Unique Row Unit
How the Tempo Row Unit Works
- The seed enters the electric-drive seed meter from the seed hopper. The hopper holds 1.98 bu – enough to plant approximately 50 acres without refilling.
- Positive air pressure in the meter keeps the seed on the disc as it rotates toward the tube.
- Three singulators remove extra seeds.
- The metal flap prevents extra seed from falling into the seed tube.
- The wheel blocks airflow in the disc and shoots the seed down the seed tube.
- The seed disc is cleaned of any debris by a knockout wheel.
- A sensor detects the distance between seeds, sending the information to the Wireless E-Control iPad monitor.
- PowerShoot™ delivers the seed down the tube and into the seedbed at high speed, taking gravity out of the equation and ensuring precise placement.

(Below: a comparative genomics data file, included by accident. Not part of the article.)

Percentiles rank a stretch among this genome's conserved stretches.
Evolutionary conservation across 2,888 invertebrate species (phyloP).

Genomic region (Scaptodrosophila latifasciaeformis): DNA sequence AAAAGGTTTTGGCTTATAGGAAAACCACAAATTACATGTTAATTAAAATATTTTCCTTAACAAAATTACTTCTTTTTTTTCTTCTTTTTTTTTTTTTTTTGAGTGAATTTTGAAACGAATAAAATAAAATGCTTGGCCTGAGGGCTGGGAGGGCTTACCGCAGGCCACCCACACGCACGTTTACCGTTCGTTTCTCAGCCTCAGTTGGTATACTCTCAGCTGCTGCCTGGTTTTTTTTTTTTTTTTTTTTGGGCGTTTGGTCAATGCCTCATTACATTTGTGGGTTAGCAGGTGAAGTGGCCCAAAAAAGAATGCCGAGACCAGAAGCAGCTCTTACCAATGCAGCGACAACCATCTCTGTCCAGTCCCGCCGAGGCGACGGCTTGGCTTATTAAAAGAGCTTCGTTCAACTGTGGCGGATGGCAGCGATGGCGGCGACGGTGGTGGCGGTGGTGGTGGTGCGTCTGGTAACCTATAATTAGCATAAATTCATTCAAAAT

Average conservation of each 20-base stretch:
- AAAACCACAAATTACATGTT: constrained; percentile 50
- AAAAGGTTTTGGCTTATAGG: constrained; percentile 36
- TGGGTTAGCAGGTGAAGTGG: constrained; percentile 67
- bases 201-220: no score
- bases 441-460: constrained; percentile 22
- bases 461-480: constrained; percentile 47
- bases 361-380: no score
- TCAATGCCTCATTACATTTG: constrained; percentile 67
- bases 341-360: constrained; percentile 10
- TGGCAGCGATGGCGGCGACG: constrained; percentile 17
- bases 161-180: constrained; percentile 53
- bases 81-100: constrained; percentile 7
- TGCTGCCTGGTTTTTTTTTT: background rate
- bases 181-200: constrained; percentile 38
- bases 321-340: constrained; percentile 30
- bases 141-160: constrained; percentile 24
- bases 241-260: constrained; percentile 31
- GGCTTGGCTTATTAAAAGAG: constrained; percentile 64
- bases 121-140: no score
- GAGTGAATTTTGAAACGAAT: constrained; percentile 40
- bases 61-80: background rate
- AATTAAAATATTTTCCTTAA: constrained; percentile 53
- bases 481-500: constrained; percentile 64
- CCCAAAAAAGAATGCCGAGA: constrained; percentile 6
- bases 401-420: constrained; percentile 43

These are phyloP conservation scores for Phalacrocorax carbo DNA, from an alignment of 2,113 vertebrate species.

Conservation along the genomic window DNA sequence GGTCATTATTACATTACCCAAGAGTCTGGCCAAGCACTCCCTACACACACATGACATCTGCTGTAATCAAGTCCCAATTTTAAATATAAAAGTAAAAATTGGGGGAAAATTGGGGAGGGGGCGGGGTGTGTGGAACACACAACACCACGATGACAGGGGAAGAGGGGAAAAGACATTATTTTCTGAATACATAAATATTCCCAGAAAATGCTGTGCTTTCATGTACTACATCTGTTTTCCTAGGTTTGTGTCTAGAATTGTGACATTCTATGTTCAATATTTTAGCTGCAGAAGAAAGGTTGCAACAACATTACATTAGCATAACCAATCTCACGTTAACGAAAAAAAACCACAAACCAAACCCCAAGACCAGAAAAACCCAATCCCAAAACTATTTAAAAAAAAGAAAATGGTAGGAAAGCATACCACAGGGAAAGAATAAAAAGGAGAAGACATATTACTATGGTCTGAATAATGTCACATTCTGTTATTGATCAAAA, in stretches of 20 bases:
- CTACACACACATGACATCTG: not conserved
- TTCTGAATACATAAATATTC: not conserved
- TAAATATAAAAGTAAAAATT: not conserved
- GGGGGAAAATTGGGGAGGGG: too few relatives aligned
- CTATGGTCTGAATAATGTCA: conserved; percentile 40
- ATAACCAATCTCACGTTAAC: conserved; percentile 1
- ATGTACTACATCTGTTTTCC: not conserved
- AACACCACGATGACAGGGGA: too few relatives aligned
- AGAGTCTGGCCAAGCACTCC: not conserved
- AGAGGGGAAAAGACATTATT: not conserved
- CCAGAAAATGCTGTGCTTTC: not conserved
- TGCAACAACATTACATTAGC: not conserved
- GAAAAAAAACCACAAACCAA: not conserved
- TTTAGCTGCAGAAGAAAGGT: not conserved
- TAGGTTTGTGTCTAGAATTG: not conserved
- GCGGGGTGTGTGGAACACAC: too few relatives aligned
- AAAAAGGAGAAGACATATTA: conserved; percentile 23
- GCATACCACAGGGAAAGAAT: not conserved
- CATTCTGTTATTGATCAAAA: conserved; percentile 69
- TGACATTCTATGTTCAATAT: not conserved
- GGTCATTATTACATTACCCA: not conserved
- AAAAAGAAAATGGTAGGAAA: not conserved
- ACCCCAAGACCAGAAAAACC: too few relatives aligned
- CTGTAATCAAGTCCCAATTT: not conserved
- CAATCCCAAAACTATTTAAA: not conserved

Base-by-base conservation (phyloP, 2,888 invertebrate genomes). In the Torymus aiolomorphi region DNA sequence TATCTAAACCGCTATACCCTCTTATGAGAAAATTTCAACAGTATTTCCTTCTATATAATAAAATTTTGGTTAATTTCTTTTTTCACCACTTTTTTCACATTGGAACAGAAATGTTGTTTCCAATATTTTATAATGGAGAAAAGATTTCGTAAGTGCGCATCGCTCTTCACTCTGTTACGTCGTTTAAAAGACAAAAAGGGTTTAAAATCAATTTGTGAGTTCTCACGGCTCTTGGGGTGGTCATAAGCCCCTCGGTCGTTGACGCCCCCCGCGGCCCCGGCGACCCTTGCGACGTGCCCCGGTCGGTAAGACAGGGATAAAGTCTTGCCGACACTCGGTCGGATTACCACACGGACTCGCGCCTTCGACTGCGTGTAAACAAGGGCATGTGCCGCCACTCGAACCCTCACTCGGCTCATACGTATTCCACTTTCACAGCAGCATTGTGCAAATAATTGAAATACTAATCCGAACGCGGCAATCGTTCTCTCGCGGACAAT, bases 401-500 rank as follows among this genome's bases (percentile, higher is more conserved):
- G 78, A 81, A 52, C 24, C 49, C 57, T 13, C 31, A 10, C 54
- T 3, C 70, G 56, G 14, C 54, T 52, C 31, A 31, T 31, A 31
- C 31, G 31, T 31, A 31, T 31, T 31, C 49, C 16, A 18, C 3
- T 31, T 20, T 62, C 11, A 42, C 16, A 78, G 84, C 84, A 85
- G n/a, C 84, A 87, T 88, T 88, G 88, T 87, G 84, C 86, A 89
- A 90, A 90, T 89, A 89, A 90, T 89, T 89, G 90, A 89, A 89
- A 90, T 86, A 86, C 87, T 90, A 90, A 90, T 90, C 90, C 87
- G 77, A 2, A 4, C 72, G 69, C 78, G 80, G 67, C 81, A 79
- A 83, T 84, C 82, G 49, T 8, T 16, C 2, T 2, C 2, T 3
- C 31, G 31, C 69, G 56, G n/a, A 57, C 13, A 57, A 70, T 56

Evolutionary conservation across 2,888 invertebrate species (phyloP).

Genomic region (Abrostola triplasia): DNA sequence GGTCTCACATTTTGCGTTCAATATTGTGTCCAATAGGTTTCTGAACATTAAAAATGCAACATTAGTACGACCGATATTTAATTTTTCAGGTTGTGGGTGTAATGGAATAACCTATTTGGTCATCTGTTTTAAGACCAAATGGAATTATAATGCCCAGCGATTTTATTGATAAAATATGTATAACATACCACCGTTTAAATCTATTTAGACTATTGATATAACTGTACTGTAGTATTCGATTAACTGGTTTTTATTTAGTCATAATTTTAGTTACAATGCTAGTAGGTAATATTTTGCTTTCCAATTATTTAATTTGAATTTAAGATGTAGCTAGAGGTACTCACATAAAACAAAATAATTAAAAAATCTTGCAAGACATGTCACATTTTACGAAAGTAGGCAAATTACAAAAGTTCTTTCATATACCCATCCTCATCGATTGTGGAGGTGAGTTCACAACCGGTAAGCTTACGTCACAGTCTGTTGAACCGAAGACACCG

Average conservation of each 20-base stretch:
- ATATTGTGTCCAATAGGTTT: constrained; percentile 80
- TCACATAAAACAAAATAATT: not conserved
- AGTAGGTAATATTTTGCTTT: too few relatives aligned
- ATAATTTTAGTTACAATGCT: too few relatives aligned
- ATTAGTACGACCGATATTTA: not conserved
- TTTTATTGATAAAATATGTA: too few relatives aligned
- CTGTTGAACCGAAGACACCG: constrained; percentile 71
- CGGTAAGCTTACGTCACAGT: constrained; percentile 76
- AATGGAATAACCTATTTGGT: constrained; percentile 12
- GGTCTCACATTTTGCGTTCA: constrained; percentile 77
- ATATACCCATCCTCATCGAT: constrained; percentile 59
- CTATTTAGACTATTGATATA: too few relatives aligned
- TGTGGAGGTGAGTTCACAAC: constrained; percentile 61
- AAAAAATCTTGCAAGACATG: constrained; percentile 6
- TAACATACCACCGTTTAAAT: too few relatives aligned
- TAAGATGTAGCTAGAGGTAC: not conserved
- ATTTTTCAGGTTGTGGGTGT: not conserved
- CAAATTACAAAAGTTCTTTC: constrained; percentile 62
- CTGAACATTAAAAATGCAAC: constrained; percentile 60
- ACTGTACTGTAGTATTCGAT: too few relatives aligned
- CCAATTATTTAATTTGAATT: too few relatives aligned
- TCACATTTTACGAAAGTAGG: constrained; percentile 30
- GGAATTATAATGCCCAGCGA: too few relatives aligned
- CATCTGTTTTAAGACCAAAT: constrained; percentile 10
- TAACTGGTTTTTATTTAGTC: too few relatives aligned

- The stop wheel stops the seed as it exits the seed tube and presses it into the soil, preventing bouncing and ensuring optimal seed-to-soil contact.
A Self-Sufficient Planter
Each seed meter is driven by a small electric motor installed on each row unit on the planter. Power for the motors comes from an integrated hydraulic fan and alternator, making the machine self-sufficient.
Precision is presented as a coefficient of variation (CV). The lower the CV value, the more precisely the seed is placed. The value obtained for the 24-hour race was 18.5 percent as compared to an average of 44 percent for less precise planters in the United States.
Here are the CV results from a Tempo corn trial planting in North America:
|CV Results for Tempo|
|Coefficient of Variation||17.3|
|Number of Measurements||99.0|
|Average Plant Distance||17.3|
|% of Doubles||0.0|
|% of Skips||1.0|
|Planting Accuracy, %||99.0|
|Planting Density (Plants/ha)||75,756.0|
|20 – 30||Very good|
|30 – 35||Good|
|35 – 40||Acceptable|
|40 – 50||Poor|
|50 –||Very Poor|
Woodstock, ON, Canada corn plot, planted May 12, 2014 at over 10.5 mph.